Another series of wayward bicycling adventures from the author of Metal Cowboy (1999), as spirited, searching, and hungry for laughs as ever.
The bike is the message for Kurmaskie, who uses it as a good excuse to get out and about and most of all to get off it to use his own wheels to explore, strike up friendships (“to chat about nothing in particular and feel completely in the present”), and have encounters of all stripes. The adventures Kurmaskie feels are worth recounting here are always peculiar: a run-in with nudists, a fleeting vision of an all-girl bagpipe band that sends him on a quest in Ireland, a pause to listen to a Dumpster-diving philosopher’s deep reflections, a friendly game of ice golf (“as much fun as sex outdoors in the summertime”). Having a few of these nuggets in the pocket of life would not be a bad thing, you feel, so long as the author keeps them in modest perspective. But you’ll want to ask Kurmaskie to lighten up when he starts twanging his ain’t-I-something chord: “I can’t promise you a smooth ride, but if you’re looking for safe and predictable, Disney World’s always open,” for grating instance, or, “these all sure beat the Motel 6 for the storytelling factor.” And while he comes across as an engagingly rumpled guy, the kind who knows the best groundcover for a siesta and appreciates that he smells like ripe cheese in dirty laundry after a day on the road, the author can overdo the quiet-desperation theme, often delivered by his roadmates. “Majority of people out there play it safe,” sighs one. “Punch the clock, pass go, collect their two hundred bucks . . . put it on a loop for twenty more years. Nothin’ terrible ’bout that.” Oh sure, sounds great.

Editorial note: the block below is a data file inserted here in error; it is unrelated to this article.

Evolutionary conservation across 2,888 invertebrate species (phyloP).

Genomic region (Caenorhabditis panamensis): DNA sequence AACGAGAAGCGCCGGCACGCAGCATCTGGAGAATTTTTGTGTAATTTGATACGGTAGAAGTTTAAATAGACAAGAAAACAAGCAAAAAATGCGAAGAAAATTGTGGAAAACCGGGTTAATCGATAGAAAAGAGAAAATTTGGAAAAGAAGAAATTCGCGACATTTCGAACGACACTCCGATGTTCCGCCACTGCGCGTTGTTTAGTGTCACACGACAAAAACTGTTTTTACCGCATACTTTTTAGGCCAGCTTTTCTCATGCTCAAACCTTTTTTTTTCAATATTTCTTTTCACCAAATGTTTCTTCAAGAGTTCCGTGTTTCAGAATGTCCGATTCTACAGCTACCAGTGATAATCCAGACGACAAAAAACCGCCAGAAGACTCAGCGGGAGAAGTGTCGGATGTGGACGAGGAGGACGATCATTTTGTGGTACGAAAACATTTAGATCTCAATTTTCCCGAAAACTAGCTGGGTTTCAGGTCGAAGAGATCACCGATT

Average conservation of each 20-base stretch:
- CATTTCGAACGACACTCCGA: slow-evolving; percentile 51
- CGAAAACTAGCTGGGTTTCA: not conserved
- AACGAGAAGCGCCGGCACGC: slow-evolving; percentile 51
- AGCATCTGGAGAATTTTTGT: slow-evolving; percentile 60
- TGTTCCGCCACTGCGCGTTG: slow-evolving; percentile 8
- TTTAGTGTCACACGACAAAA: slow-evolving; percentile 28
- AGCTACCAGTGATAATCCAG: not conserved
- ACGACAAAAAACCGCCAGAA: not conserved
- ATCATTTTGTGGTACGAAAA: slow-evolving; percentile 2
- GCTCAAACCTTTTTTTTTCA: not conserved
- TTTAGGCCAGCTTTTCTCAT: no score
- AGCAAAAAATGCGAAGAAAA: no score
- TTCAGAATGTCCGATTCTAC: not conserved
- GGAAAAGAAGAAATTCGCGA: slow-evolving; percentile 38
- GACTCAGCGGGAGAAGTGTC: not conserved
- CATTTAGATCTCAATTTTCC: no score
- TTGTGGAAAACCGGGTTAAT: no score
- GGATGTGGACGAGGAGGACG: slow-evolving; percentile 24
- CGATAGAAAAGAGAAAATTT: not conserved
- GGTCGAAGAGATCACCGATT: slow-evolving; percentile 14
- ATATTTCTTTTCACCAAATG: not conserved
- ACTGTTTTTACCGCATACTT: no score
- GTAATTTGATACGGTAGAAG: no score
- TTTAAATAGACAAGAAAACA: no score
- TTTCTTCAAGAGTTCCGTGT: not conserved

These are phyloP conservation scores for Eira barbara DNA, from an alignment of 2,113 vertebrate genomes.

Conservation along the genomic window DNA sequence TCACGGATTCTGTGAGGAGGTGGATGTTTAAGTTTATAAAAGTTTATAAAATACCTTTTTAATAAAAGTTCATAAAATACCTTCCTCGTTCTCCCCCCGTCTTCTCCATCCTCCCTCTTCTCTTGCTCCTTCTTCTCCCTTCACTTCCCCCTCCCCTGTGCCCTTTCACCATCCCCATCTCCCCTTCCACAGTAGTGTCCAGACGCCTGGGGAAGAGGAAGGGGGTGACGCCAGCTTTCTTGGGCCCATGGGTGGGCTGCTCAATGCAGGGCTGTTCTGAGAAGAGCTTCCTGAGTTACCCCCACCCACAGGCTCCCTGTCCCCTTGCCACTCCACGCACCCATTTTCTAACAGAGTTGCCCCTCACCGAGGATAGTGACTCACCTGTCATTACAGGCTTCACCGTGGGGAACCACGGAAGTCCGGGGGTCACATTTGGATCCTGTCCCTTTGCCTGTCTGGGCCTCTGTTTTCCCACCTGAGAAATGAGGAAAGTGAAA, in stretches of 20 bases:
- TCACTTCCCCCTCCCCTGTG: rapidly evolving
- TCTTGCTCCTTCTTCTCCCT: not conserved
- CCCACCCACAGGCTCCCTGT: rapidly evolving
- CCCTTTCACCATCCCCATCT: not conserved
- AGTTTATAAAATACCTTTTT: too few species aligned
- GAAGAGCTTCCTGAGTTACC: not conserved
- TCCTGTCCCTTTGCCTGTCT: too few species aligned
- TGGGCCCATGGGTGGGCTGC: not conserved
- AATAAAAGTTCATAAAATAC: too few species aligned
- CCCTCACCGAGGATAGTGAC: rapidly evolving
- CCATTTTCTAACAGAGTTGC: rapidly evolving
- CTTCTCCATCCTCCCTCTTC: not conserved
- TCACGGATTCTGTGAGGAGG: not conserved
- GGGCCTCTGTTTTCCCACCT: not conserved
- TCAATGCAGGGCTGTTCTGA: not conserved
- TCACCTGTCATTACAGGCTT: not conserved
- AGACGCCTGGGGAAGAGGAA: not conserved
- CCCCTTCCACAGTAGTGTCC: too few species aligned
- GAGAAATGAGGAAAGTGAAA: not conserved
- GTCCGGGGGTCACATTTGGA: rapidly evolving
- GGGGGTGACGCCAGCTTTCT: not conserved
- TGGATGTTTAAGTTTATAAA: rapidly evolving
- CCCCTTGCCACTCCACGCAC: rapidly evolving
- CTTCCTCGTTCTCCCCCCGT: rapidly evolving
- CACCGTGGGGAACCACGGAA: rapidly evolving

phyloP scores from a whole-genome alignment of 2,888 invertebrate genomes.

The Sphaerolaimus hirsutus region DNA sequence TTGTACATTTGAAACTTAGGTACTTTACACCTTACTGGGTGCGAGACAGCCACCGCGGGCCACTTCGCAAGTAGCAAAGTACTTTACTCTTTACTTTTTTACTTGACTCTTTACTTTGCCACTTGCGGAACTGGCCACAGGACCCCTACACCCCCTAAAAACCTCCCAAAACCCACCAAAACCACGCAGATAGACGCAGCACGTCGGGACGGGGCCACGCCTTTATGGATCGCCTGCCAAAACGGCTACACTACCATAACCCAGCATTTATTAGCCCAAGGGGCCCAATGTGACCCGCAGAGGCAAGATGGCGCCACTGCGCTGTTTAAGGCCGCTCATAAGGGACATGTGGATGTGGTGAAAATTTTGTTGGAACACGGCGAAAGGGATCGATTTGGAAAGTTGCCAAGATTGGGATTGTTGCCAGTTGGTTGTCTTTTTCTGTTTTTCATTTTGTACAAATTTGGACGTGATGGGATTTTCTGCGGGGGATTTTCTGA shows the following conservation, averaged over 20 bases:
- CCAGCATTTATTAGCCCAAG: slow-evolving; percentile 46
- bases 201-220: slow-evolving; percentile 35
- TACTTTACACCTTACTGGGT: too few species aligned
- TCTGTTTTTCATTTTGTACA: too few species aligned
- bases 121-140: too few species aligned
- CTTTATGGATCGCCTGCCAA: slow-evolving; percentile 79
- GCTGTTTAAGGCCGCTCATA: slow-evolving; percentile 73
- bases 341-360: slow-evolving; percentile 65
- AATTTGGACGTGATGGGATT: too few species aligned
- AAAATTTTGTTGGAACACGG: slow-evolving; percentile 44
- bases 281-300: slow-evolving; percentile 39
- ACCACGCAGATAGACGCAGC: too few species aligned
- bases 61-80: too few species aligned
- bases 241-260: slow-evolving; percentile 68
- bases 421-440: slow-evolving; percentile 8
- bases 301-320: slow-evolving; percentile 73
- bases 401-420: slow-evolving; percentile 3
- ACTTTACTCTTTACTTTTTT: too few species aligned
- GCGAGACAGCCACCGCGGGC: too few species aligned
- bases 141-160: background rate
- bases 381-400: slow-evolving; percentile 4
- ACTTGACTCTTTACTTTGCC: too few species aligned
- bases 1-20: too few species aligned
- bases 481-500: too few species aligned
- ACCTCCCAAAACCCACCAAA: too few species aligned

A little affected, but you have to admire Kurmaskie for following the Irish exhortation “on yere bike”—shorthand for “get off your arse and on with your life.”